Football fans availed themselves of all manner of speech Sunday night at FedEx Field. They spoke about their friends in other cities (yes, there was a "Dallas Sucks" jersey) and about their opponent this week ("Kerrigan is gonna send Lynch to #Hail" read one banner). Cheering is speech, in a way, and so is booing: Fans booed the Raiders, and they booed the officials, and yes, many booed the Oakland players for sitting and kneeling during the national anthem.
But after the anthem, those fans who filled FedEx Field didn't leave. The guy in the Raiders jersey shaking his head and saying he was pissed at his favorite team didn't walk out. Neither did 31-year-old Chris Jones, wearing his "Impeach Trump" T-shirt. Mary-Alice Shiflette, a 54-year-old Redskins fan from Fairfax, said she felt "a twinge of guilt" as she drove to the stadium, because she doesn't support this current wave of athlete protests, but she was there, too. Why?
"Sheer entertainment, for goodness sake," she said. "The way the world is now, if you don't capitalize on the fun times, you will die an unhappy person."
President Trump this weekend seemed to strike down "stick to sports" forever, tweeting repeatedly about three major sports leagues, mobilizing locker rooms and press boxes, and pointedly suggesting that Americans might want to boycott the NFL as long as player protests continue.
"If NFL fans refuse to go to games until players stop disrespecting our Flag & Country, you will see change take place fast," he wrote. He retweeted an image calling for an NFL boycott, and suggested that many fans already stay away from stadiums "because they love our country."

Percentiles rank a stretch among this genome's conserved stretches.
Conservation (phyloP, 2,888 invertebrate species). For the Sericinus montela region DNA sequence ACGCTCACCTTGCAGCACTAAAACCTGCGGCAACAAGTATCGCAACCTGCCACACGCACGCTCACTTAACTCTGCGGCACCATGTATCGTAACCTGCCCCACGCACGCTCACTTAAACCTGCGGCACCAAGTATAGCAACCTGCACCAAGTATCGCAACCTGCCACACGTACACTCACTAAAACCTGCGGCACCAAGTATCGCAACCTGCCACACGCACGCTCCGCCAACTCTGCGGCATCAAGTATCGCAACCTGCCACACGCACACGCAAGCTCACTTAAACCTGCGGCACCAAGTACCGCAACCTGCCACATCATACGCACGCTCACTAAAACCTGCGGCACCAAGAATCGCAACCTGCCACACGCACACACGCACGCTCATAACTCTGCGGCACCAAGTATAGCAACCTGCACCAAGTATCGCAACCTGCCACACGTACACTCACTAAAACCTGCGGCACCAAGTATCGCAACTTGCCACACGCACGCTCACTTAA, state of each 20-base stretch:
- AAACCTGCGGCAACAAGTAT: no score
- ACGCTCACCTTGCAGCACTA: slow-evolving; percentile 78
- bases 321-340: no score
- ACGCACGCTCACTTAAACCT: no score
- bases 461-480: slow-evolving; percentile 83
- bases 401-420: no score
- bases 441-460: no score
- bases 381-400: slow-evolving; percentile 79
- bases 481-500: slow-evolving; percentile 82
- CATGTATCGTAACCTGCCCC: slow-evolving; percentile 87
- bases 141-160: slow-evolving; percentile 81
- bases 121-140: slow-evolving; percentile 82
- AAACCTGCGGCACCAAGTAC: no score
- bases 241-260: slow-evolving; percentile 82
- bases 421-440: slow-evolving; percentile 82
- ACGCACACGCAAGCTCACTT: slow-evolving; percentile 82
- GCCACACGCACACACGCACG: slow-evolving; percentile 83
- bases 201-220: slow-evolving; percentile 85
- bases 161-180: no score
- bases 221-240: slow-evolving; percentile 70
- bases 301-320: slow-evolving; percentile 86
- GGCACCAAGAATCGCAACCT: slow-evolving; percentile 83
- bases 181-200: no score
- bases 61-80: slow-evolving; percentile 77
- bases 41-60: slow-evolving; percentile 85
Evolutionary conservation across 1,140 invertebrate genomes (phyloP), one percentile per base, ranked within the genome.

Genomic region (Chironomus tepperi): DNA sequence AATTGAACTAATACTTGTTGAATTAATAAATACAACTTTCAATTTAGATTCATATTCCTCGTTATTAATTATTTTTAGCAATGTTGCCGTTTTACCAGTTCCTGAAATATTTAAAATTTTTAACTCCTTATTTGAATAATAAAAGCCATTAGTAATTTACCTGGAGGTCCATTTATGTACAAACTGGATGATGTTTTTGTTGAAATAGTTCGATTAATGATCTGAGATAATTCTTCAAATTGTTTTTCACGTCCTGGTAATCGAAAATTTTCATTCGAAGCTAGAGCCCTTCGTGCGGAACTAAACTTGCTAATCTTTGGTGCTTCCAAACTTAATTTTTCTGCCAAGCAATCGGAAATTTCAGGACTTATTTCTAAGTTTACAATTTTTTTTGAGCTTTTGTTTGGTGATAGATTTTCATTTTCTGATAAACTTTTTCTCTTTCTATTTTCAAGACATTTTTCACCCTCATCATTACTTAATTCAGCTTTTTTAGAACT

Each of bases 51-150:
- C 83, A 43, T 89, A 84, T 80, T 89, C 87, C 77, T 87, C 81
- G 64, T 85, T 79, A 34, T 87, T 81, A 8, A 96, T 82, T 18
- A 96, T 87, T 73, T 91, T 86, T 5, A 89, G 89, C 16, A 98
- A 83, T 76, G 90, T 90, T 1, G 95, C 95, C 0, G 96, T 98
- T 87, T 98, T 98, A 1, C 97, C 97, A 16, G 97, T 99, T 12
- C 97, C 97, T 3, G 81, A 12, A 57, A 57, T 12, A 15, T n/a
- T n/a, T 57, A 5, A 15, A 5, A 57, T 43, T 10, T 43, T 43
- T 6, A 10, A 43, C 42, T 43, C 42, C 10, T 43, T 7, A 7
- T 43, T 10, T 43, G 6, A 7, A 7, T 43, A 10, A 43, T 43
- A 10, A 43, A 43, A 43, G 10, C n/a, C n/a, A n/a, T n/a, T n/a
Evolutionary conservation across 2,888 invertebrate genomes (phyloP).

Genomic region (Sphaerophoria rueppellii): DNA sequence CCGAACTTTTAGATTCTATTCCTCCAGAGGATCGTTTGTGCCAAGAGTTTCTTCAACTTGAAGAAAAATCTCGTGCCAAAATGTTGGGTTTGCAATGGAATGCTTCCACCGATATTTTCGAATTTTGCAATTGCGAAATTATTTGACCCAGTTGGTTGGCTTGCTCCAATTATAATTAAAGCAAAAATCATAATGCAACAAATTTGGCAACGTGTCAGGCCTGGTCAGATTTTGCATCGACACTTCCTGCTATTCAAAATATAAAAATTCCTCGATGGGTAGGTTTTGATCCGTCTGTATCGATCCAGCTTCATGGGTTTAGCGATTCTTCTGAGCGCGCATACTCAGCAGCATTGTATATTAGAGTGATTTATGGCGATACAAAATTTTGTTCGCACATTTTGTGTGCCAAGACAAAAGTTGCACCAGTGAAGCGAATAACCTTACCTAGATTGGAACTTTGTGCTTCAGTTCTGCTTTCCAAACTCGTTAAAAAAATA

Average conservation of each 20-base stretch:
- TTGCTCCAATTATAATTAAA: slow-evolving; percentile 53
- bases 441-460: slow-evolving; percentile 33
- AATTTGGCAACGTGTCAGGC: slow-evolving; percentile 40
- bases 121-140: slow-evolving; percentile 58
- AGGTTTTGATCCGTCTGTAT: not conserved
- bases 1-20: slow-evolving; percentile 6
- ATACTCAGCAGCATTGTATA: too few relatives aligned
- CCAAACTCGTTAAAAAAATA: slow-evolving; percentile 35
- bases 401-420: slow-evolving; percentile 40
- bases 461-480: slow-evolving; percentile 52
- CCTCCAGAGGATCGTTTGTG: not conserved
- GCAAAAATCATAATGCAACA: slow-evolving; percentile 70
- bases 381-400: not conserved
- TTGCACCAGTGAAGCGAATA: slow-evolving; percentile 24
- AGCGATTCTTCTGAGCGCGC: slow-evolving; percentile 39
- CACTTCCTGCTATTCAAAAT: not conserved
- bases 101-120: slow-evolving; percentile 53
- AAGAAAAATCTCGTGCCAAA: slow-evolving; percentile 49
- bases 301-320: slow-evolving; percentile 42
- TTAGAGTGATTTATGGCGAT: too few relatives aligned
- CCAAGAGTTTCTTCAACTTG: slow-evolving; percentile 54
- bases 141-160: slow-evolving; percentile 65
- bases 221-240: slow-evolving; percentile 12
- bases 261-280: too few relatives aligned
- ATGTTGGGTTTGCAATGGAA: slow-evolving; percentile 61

Look, you don't remain in Landover's most famous stretch of asphalt until near midnight on a work night unless you're already disinclined to boycott the sport. But what was most striking as I wandered around the FedEx Field parking lots Sunday afternoon was how willing people were to discuss politics with a stranger — civilly, mostly, and without rolling their eyes or once suggesting I should keep politics out of their tailgate. (Maybe it's easier to be civil before the Budweiser starts flowing, but still.)
There was the woman in the FLOTUS hat and the American flag pin who said she wished her political opponents would sit down with her, eat some bacon-wrapped barbecue shrimp and "talk about it intellectually." There was the guy in the American flag T-shirt who called himself "a great patriot" but who ultimately decided that "it's America" and "players can do whatever they want." There was the daughter of a World War II veteran who said she was raised on patriotic respect and wished players would stand, but that "I'm also dedicated to freedom of speech, and I think players have a right to express themselves."
And especially there was Sam Lee, a 45-year-old black Raiders fan and Army veteran from Arizona, and Tyler Lego, a 22-year-old white Redskins fan from Montgomery County, who started their conversation by talking about the vast hordes of Raiders fans flooding into the venue and ended it by talking about the president.
"See this right here?" Lee said, putting his arm around Lego and hugging the younger man. "This is what we're going to keep doing to make sure we defeat that [divisiveness]. It's all love," he said, words that Lego and his friend then repeated. "We're going to do the opposite of what [Trump] wants us to do. If this guy falls, I'd pick him up. I can still meet guys like this. This brings people together."